MONTPELIER, Vt. (AP) – Property owned by Vermont-recognized Native American tribes will likely be exempt from property taxes beneath a brand new regulation that takes impact in July.
The laws, signed by Gov. Phil Scott on Wednesday, acknowledges that Vermont lands “are the historic and current territories of the Western Abenaki people.”
“I sign it out of respect for the heritage of our Native American communities and traditions,” Scott wrote in a letter to the legislature. “Further, the associated costs to the Education Fund and the General Fund borne by all Vermonters are forecast to be negligible.”
To be exempt from the state and municipal property taxes, the property should be used for the needs of the tribe and never leased or rented. Don Stevens, chief of the Nulhegan Band of the Coosuk-Abenaki Nation, has stated the tax exemption permits the tribes, which depend on grants and donations, to have the ability to use these assets “to help uplift our people” with meals safety and different wants.
The laws states that “stewardship of these lands was removed from the Abenaki by European governments and settlers” and acknowledges “the Abenaki people as the traditional land caretakers of Ndakinna, which includes parts of Vermont, New England, and Quebec.”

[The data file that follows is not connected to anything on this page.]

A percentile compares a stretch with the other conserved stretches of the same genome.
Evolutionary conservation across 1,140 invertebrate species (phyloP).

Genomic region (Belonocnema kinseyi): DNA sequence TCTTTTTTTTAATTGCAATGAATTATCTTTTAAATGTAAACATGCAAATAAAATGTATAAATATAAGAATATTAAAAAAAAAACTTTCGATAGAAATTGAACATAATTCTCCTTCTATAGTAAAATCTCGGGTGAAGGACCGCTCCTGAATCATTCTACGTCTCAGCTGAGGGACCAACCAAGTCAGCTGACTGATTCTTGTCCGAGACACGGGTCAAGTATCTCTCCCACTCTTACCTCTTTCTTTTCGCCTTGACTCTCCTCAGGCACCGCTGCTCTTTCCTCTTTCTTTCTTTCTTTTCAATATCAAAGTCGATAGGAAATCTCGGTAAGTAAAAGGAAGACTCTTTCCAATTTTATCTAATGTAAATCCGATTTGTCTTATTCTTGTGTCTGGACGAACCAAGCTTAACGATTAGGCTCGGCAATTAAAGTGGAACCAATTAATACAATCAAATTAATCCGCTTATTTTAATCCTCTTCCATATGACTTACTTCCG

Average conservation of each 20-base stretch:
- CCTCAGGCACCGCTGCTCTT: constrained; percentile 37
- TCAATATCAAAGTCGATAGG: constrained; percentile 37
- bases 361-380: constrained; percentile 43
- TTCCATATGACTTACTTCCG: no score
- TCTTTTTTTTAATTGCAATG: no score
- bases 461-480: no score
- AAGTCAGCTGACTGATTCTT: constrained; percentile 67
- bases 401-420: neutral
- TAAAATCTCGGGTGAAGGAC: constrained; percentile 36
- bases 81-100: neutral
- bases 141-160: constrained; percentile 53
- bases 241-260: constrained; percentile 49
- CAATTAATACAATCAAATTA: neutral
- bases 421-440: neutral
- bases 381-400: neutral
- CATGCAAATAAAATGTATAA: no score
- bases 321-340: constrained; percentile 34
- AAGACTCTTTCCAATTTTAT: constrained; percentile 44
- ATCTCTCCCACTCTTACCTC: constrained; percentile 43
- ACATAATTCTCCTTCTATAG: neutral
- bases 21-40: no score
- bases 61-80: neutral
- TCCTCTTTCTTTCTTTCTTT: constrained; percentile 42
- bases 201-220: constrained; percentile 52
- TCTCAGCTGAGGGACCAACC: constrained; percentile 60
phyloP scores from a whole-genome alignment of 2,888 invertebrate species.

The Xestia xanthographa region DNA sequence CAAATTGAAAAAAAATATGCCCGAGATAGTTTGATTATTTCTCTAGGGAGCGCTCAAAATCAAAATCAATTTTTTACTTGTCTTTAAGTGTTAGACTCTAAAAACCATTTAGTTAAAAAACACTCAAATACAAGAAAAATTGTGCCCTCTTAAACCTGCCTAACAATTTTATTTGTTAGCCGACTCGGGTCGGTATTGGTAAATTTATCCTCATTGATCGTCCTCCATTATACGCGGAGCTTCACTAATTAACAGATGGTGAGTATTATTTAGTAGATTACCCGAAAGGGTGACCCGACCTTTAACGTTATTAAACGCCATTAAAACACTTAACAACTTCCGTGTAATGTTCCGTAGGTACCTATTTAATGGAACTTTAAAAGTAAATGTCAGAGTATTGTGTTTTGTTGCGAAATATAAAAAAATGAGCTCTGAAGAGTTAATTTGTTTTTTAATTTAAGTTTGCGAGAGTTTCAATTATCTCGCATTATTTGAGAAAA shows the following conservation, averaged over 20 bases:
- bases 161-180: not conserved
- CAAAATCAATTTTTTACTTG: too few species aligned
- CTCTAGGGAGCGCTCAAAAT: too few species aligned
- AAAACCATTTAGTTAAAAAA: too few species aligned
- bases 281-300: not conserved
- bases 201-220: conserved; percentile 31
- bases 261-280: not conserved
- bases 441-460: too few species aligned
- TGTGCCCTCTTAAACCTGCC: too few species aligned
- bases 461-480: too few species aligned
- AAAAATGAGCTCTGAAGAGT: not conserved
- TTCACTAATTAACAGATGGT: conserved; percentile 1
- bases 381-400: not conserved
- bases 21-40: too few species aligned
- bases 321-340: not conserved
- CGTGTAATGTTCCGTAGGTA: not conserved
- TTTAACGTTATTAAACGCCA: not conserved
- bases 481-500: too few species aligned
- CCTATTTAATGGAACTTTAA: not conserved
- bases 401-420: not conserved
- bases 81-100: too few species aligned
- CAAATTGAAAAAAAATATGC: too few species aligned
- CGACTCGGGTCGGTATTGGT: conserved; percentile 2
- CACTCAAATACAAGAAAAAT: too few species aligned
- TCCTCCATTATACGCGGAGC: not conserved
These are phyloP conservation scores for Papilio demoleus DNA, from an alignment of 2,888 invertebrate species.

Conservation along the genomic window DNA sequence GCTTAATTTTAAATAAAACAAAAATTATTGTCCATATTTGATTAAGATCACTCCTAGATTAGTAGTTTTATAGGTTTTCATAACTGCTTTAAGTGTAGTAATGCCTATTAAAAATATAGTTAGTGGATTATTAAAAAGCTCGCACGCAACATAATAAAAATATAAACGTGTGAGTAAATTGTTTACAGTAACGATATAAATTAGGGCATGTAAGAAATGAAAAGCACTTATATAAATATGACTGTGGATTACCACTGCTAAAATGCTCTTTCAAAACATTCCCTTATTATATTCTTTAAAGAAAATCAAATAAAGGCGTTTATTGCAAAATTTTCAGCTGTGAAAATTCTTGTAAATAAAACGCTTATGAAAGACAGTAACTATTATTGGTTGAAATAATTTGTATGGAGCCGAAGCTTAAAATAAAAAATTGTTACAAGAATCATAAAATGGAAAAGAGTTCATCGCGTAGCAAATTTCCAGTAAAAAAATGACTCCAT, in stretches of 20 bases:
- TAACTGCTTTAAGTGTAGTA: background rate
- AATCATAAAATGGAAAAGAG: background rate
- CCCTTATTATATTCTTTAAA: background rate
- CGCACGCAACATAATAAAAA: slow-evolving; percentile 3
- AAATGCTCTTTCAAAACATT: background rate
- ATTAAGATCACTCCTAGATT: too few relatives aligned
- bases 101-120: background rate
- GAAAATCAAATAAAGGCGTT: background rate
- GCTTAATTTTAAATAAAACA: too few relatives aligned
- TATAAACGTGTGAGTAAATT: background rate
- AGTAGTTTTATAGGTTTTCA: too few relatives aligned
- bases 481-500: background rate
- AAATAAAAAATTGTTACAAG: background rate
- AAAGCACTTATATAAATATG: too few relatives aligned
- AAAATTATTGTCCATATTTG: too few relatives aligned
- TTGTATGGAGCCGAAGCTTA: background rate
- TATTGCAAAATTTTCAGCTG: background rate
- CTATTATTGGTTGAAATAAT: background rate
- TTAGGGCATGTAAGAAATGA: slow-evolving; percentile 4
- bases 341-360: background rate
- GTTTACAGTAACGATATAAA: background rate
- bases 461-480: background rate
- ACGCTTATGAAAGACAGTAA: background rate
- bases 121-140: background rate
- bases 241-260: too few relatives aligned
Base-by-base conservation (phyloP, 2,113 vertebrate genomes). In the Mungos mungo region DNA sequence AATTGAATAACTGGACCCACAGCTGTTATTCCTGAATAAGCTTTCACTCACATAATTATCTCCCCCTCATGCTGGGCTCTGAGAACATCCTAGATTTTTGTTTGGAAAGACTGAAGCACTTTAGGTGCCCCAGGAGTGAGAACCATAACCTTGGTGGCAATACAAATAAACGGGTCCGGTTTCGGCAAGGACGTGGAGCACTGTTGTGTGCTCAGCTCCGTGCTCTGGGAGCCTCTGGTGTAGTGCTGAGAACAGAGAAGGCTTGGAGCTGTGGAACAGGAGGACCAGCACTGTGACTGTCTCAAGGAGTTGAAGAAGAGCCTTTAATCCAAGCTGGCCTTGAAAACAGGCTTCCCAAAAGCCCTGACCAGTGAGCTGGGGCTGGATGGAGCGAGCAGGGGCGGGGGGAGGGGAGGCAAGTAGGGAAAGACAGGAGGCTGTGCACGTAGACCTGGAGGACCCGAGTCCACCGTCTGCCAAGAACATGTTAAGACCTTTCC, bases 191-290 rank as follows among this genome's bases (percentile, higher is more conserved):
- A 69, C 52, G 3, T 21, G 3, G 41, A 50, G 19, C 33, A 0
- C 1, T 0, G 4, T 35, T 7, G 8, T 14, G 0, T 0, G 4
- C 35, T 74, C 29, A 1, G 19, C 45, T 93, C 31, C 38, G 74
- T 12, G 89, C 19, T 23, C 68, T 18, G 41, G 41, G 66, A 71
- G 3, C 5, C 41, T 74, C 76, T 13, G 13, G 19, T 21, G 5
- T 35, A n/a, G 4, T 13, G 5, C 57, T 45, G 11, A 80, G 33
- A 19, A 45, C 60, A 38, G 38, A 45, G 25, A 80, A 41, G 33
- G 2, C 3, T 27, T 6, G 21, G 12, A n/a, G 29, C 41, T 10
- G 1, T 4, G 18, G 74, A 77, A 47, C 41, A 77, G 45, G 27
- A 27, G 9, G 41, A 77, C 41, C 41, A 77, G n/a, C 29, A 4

Scott stated in his letter that he signed invoice with the understanding that nothing in it’s meant to supersede the provisions of a Vermont statute that makes clear that state recognition of Native American tribes “shall not be construed to create, extend, or form the basis of any right or claim to land or real estate in Vermont.” He additionally stated he “relied on the assumptions of the Legislature’s Joint Fiscal Office that no additional non-profits will be created to take advantage of this bill’s benefits and the bill will not allow for or incentivize land transfers exclusively for the purpose of avoiding taxation.”
The tax exemption at the moment would apply to 4 properties within the cities of Barton, Brattleboro, Swanton and Brunswick Springs.
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